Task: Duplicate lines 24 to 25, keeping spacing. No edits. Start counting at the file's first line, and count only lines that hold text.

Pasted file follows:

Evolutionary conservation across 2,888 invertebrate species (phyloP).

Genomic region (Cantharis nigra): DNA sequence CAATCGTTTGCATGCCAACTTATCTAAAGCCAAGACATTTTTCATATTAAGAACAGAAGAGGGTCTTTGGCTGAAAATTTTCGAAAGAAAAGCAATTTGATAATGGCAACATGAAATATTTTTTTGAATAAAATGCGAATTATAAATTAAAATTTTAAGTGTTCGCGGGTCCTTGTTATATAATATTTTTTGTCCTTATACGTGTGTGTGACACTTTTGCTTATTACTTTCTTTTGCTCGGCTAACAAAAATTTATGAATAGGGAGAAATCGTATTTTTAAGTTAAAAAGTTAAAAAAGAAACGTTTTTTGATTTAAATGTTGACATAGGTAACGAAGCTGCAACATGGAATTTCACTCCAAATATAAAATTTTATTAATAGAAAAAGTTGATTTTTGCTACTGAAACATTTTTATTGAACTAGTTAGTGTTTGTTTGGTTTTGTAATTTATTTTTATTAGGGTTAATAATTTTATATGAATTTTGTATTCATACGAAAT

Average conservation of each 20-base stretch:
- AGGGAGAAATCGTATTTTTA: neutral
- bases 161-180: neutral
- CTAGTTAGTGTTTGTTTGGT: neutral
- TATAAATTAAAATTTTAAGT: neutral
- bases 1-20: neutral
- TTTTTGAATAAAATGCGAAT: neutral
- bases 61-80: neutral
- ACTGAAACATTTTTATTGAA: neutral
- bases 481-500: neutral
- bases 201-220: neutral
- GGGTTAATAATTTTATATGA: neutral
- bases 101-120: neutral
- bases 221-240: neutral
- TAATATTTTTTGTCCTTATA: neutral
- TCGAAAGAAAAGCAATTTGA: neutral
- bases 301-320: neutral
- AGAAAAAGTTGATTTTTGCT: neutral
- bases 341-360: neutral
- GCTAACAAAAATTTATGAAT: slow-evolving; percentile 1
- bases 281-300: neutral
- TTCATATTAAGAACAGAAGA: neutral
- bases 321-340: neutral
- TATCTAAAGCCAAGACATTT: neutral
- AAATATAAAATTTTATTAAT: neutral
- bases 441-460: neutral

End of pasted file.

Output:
- TTCATATTAAGAACAGAAGA: neutral
- bases 321-340: neutral